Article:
The Punjab government had allocated Rs 170.300 million for W/I of Thokar- Raiwind Road, Rs 50 million for dualisation of Lahore-Jaranwala Road from Ferozepur Interchange to Mandi Faizabad, Rs 40 million for construction of extending building for IWMI Thokar Niaz Baig Lahore, Rs 2.7 million for construction of overhead bridge at Sheikh Abdul Qadir Jillani Road near University of Animal and Veterinary Sciences, Rs 56 million for PC-II for feasibility study of elevated expressways in Lahore, Rs 10 million for construction of elevated expressway from Lahore Bridge to Niazi Chowk, Rs 50 million for strengthening of Sheikhupura-Gujranwala Road,and Rs 15 million for construction of missing by-pass between Sargodha to Lahore Road.

The Pakistan Railways headquarters is located in Lahore. Pakistan Railways provides an important mode of transportation for commuters and connects distant parts of the country with Lahore for business, sight-seeing, pilgrimage, and education. The Lahore Central Railway Station, built during the British colonial era, is located in the heart of the city.

To accommodate increased air travel, the government built a new city airport in 2003.It was named Allama Iqbal International Airport after the national poet of Pakistan, Allama Muhammad Iqbal, and is served by international airlines as well as the national flag carrier, Pakistan International Airlines. The previous airport now operates as the Hajj Terminal to facilitate the great influx of pilgrims traveling to Saudi Arabia to perform the hajj every year. Lahore also has a general aviation airport known as Walton Airport.

Lahore Rapid Mass Transit (LRMT) System is a project envisioned to provide mass transit facilities to Pakistan's second largest city Lahore. The project is expected to complete in 2020. In the first phase, two light rail lines will be constructed. The first Green Line between Shahdra and Hamza Town (Ferozpur Road) will be completed by 2011 and cost 2.4 billion dollars. The second Orange Line between Pakistan Mint and Sabzazar will cost US $1.9 billion and will be completed by 2015. In the second phase, Blue and Purple lines will be constructed.

Despite these improvements, Lahore struggles for safety on its roads, which are dangerous because the number of vehicles overwhelms the road space. Massive congestion occurs every day as millions of Lahoris travel through disorganised, fast-moving traffic, and accidents are rife. The government is trying to improve traffic conditions by constructing overhead bridges, underpasses, and conducting public safety campaigns. Plans exist for a high-speed railway between Lahore and Rawalpindi.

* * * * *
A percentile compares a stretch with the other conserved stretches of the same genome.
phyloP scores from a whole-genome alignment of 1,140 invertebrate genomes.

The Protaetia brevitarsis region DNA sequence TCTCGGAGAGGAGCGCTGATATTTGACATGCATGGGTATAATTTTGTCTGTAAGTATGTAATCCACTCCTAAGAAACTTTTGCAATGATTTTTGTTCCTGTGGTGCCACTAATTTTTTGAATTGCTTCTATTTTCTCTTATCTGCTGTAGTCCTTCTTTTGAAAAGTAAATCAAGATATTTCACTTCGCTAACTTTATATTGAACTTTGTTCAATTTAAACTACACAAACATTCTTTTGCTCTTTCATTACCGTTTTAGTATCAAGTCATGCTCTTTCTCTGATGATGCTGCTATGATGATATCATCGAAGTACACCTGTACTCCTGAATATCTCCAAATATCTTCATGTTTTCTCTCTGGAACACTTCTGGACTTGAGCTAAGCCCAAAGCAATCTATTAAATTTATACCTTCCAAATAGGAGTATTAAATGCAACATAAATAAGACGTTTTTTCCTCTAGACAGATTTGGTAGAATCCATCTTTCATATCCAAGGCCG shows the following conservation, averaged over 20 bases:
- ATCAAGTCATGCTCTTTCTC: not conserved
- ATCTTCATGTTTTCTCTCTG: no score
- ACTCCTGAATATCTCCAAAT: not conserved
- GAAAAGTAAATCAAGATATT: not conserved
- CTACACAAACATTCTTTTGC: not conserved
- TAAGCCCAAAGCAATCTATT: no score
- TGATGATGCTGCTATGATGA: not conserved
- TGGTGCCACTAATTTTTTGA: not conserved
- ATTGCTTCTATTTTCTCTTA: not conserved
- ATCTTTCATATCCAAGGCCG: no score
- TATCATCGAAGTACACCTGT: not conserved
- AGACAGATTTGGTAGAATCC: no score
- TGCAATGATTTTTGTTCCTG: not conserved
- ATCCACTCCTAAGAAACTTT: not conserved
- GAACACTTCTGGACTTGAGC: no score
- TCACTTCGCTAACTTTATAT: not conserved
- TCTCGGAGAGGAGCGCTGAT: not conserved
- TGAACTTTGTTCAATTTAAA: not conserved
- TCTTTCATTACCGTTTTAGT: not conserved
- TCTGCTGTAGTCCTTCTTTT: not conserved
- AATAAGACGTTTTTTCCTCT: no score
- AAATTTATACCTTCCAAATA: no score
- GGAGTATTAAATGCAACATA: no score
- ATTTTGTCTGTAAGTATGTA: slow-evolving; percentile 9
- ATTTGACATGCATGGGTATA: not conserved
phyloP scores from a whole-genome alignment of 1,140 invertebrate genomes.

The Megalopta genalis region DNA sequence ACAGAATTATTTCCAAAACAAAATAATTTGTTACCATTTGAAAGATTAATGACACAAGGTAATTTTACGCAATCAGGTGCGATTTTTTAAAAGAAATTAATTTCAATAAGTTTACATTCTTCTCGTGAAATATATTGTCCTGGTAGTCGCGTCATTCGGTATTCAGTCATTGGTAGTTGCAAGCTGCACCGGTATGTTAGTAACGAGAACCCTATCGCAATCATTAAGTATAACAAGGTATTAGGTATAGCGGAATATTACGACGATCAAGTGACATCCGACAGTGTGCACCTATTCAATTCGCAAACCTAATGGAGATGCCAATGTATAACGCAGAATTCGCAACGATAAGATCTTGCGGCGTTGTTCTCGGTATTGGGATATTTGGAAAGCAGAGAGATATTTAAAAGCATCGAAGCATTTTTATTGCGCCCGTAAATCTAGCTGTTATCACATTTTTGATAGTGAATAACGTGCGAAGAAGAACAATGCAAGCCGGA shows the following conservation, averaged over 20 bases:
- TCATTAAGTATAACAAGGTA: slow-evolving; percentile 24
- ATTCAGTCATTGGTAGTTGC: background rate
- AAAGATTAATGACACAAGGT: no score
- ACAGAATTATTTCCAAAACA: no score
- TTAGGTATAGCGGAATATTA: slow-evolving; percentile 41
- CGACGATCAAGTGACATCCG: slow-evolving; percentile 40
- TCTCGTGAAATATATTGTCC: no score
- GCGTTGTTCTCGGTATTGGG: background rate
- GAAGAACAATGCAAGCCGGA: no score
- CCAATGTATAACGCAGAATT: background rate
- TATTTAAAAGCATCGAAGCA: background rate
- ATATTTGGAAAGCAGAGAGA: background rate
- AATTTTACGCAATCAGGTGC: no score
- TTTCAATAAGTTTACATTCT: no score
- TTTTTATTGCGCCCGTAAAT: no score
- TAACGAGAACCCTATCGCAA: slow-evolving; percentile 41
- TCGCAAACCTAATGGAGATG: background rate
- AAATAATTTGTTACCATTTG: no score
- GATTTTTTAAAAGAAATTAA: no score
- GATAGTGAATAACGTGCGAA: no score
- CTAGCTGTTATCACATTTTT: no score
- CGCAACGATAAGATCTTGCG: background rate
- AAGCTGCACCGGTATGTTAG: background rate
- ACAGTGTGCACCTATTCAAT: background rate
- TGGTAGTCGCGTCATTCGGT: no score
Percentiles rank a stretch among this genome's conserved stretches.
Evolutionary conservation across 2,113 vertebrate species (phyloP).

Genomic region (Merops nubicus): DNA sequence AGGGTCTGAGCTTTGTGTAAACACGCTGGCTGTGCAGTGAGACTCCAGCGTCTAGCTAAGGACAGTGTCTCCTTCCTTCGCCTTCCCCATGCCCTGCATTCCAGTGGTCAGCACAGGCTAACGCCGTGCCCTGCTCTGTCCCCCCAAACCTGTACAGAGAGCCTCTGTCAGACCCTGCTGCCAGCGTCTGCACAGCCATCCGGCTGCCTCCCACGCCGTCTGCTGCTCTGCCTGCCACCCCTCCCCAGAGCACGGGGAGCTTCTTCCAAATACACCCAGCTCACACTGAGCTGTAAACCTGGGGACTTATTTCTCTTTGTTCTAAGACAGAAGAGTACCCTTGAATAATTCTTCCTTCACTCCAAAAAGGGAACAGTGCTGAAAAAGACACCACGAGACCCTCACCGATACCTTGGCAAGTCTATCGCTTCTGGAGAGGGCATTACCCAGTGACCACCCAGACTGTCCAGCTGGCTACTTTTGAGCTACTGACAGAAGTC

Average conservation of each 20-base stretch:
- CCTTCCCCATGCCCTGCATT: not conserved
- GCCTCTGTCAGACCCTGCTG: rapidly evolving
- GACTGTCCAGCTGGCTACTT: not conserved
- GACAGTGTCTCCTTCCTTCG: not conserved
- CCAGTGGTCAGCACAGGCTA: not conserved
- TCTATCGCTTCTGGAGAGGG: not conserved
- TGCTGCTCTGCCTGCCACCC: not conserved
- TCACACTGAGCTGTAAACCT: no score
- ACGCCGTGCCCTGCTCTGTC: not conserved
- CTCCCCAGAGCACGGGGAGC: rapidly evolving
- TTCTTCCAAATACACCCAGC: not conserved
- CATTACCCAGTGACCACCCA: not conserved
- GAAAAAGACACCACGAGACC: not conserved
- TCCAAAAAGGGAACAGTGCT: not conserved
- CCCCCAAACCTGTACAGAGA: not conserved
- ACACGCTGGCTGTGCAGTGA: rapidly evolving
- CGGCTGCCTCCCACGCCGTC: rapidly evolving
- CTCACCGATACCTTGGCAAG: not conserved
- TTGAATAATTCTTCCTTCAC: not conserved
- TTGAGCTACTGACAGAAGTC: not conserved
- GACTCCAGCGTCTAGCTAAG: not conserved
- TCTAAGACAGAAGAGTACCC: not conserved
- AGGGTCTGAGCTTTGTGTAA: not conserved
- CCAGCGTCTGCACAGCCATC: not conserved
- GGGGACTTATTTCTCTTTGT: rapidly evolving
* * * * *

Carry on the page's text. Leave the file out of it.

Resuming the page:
According to the 1998 census, Lahore's population was nearly 6.8 million. Mid-2006 government estimates put the population at somewhere around 10 million, which makes it the second largest city in Pakistan, after Karachi. It is considered to be one of the 30 largest cities of the world. Also according to the 1998 census, 86.2%, or 6,896,000 of the population are Punjabis and 10.2% or 816,000 are Urdu speaker. Finally, 3% Pashto and the Seraikis at 0.4% number about 32,000. Figures are unavailable for the many Afghan refugees and migrants from Iran who have permanently settled in Lahore but were not included in the census.

The main languages spoken in Lahore are Urdu and Punjabi. According to the 1998 census, 93.9% of Lahore's population is Muslim, up from 50.1% in 1941. Other religions include Christians 5.80% (higher in rural areas where they form around 9.0% of the rural population as well as Ahmadis at 0.20% and a small number of Bahá'ís, Hindus, Parsis, and Sikhs. In 1941, Lahore had 36.3% Hindus and 18.4% Sikhs. Due to Lahore diverse culture, there are many mosques, shrines, Hindu and Jain temples, gurdwaras, and churches across the city. Some of the most famous mosques include, Badshahi Masjid, Dai Anga Mosque, Data Durbar Complex, Shia Masjid, Suneri Mosque, Wazir Khan Mosque, Moti Masjid, Masjid-e-Shuhda (Martyr's Mosque) and Mosque of Mariyam Zamani Begum. Some of the famous shrines include, Tomb of Muhammad Iqbal, Bibi Pak Daman, Samadhi of Ranjit Singh, Tomb of Shah Jamal, Tomb of Lal Hussain, Tomb of Anārkalī, Tomb of Jahangir, Tomb of Empress Nur Jehan and Tomb of Abdul Hasan Asaf Khan. Some of the well-known churches include, Regal Church, Hall Road Church, Convent of Jesus & Mary and Saint Anthony's Church.

Lahore's culture is unique. Known as the cultural capital or Heart of Pakistan, the city has been the seat of the Mughal Empire and the Sikh Empire as well as the capital of Punjab in Mahmud Ghaznavi's 11th century empire and in the British Empire.